The photograph is sculptural, transformative. It signifies as any other art, offering the author of its content the same gamut of tropes, from the allusive to the analogical, the quotidian to the recondite. With a background in painting, philosophy and aesthetic theory, it has been my goal as a photographer to explore the various ways in which the lessons of modern painterly abstraction can be applied to the photographic medium, in turn surrendering the viewer to the compositional depth of phenomena at the margins of the view. I take for my subject the unaffectedly immediate, the fit and thrum of the everyday, turning the frame to what's most usually experienced only in glimpses, in passing; unconcealing, if you will, the inherent aesthetic possibilities of the liminal surfaces we pass over and by and through. Variously fed by the compositional concerns of abstract expressionism and geometric minimalism, the resultant images show a distinctive precision and uncanny emotional depth, while evoking the wonderment of the newly revealed in the exposition of the ready-to-hand.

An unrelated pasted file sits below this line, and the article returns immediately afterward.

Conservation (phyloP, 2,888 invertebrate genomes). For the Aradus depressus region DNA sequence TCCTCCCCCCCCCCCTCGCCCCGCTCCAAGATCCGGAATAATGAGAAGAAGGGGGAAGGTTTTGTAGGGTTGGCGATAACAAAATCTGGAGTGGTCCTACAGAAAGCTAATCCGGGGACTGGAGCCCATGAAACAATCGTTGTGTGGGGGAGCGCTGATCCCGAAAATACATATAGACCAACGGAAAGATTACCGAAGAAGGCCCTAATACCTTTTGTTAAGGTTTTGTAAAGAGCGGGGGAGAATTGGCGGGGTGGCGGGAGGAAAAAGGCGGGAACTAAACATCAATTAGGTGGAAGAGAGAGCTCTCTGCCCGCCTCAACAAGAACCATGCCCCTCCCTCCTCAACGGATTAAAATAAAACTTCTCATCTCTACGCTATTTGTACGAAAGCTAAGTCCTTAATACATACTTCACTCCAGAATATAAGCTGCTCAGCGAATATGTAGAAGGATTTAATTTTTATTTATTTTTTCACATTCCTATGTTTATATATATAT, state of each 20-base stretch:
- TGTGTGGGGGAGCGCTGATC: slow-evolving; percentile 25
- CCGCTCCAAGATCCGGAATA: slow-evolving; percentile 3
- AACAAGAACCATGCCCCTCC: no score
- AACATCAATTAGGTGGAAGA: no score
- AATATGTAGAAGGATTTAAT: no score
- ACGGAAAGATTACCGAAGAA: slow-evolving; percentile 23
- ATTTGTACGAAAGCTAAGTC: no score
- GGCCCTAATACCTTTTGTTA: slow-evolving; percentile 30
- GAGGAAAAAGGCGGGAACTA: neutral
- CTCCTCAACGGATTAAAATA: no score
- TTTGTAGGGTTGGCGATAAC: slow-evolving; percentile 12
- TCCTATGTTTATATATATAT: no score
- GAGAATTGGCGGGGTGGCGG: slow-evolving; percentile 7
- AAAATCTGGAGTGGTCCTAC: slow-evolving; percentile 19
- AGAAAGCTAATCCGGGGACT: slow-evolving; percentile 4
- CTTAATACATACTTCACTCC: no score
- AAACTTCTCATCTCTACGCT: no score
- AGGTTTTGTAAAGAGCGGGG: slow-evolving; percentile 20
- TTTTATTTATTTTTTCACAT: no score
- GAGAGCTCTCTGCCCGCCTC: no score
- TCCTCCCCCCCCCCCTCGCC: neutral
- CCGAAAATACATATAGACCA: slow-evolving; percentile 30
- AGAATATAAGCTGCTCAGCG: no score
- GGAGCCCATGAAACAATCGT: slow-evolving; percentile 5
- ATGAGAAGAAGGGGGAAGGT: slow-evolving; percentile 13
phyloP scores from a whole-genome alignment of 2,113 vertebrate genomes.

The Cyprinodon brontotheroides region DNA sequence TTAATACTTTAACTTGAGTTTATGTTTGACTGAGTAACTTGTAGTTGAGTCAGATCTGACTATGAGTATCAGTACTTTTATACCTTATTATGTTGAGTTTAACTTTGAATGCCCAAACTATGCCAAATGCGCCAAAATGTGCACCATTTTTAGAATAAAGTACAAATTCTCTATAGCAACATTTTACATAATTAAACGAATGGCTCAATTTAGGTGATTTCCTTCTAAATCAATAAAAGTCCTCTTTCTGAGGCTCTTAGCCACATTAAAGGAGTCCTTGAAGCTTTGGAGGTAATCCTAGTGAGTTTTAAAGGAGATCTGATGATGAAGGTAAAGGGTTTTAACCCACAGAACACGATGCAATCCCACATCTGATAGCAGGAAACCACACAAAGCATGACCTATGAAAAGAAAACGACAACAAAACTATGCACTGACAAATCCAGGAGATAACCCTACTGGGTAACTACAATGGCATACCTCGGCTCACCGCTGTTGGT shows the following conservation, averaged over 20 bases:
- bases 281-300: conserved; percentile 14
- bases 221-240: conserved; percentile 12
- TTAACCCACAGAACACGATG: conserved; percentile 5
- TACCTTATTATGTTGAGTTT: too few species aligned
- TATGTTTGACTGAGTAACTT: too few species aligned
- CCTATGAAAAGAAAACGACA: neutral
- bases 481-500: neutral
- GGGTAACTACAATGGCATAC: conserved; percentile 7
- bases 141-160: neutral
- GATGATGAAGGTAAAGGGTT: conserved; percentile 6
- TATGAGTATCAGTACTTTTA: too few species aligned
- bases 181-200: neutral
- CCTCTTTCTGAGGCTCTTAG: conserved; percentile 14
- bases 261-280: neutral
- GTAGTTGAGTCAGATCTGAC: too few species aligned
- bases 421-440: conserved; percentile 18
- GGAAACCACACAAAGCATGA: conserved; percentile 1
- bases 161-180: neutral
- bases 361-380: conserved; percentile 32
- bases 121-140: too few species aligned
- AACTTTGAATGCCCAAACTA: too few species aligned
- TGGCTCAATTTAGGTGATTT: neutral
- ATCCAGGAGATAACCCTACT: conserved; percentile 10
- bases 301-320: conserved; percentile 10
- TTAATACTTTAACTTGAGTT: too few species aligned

There is something compelling, even ecstatic, in the experience of contraries held together in repose, and this is the tension that excites me as an artist—the paradoxical expression of a whimsical pathos, a lyrical angst. My search for a medium appropriate to this fervor has taken many paths, settling on pastel painting in part for its association with the sort of beatific image antithetical to my own figurative topology. I conceive it as a sculptural art, mounding up an armature of pigment on the page to carve the fractious figure from its depths. I scratch and smudge, scrape and scatter; I attack until the world within that clutch of pigments yields, and when the seeping image turns my hand to a caress, its parturition is complete. I can't claim that I always know where I'm going—or even where I've been once I've arrived. I am aware, it should be clear, that the contrast between such a painterly use of color and an often indeterminate, always discomfiting figural content may put viewers on edge, but it's my intent that such unease should yield to the pleasures of a synaesthetic bafflement, a transcendence of the common precepts one brings to the act of viewing itself. In the end it's this potential to effect a shift—even a momentary shift—in the awareness of the auditor that I hope my work will compel.